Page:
Operational Characteristics: While technically quite similar to the admin mode (the operator continues to remain in a central ns & orchestrate chaos across apps), here the executor of chaos is different & the service owners are expected to use their own ChaosServiceAccounts (or use the recommended per-experiment RBAC available on the chaoshub) for chaos execution. The chaos pods (runner/experiment/helper) too are created in the service namespaces to aid in better visibility/debug.
Steps to Deploy: The
operatorMode should be set to
standard during install.
kubectl create ns litmus helm repo add litmuschaos https://litmuschaos.github.io/litmus-helm/ helm install litmuschaos/litmus --version 1.7.0 --set operatorMode=standard kubectl apply -f https://hub.litmuschaos.io/api/chaos/1.7.0?file=charts/generic/experiments.yaml -n <service/app-namespace>
Persona: All chaos operations (infra setup, orchestration, and chaos execution) are managed by developers/DevOps engineers in their respective namespaces in a strictly multi-tenant environment, where the persona doesn't have access to cluster-wide resources like nodes, crds and is generally restricted from running with elevated privileges, mounting hostpath/file volumes, etc., This mode of operation is especially useful in SaaS-based environments providing Kubernetes namespaces for use, for example, Okteto Cloud
Operational Characteristics: In this mode, the operator is installed in the user's namespace and is set up to target applications it is co-residing with, i.e., in the same namespace. Needless to say, the operator also expects & creates chaos CRs (ChaosExperiment & ChaosEngine) and pods (runner/experiment/helper pods) in the same namespace, respectively. However, the use of namespaced mode requires the custom resource definitions (CRDs) to be pre-installed on the cluster by the admin before the users can attempt the operator installation.
Steps to Deploy: The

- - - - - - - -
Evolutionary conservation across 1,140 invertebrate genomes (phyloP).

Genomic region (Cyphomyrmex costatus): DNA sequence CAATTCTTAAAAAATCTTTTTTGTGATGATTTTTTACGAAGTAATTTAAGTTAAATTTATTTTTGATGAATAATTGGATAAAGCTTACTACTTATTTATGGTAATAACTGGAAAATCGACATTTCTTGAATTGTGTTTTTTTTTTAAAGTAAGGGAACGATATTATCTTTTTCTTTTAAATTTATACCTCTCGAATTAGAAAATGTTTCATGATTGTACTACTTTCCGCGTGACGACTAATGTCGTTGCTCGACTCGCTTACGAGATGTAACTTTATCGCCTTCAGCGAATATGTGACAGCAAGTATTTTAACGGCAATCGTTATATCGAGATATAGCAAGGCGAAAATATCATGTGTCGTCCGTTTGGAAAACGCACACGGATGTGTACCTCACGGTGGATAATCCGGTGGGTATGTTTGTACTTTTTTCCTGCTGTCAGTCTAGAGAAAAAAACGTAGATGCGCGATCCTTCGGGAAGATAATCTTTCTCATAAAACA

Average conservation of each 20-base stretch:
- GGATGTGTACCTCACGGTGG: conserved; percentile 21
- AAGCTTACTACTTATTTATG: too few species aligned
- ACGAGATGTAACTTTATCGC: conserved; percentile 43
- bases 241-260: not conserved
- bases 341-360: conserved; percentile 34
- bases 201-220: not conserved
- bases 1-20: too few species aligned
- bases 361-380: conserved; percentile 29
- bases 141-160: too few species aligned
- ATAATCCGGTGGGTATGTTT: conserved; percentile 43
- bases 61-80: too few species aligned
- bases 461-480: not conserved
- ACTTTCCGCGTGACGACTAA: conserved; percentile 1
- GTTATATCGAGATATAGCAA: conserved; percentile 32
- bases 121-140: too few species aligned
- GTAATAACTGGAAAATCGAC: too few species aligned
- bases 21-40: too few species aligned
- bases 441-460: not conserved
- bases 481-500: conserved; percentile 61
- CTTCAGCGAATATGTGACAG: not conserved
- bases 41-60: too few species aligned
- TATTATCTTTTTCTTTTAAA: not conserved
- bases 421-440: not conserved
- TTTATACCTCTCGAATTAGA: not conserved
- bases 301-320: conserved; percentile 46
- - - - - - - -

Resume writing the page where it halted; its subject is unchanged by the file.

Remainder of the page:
operatorMode should be set to
namespaced during install with the
--skip-crds flag used to ensure CRD install is not attempted.
helm repo add litmuschaos https://litmuschaos.github.io/litmus-helm/ helm install litmuschaos/litmus --version 1.7.0 --set operatorMode=namespaced --namespace <developer-namespace> --skip-crds
Note: In the namespaced mode, only pod-level chaos experiments can be executed.
As of today, there is a sizeable ratio of usage across the different modes in the litmus community, with
standard being the more commonly used one (which is the reason it is set as the default mode). Having said that, this is one aspect of the framework that we are betting on seeing changes to continuously, considering the rapid improvements in the Kubernetes ecosystem around role-based access, security & also the constant evolution around deployment practices. For now, though, we would love to get your feedback on the current options and which one you prefer most!
Are you an SRE or a Kubernetes enthusiast? Does Chaos Engineering excite you? Join our community on Slack For detailed discussions & regular updates On Chaos Engineering For Kubernetes.
Check out the LitmusChaos GitHub repo and do share your feedback. Submit a pull request if you identify any necessary changes.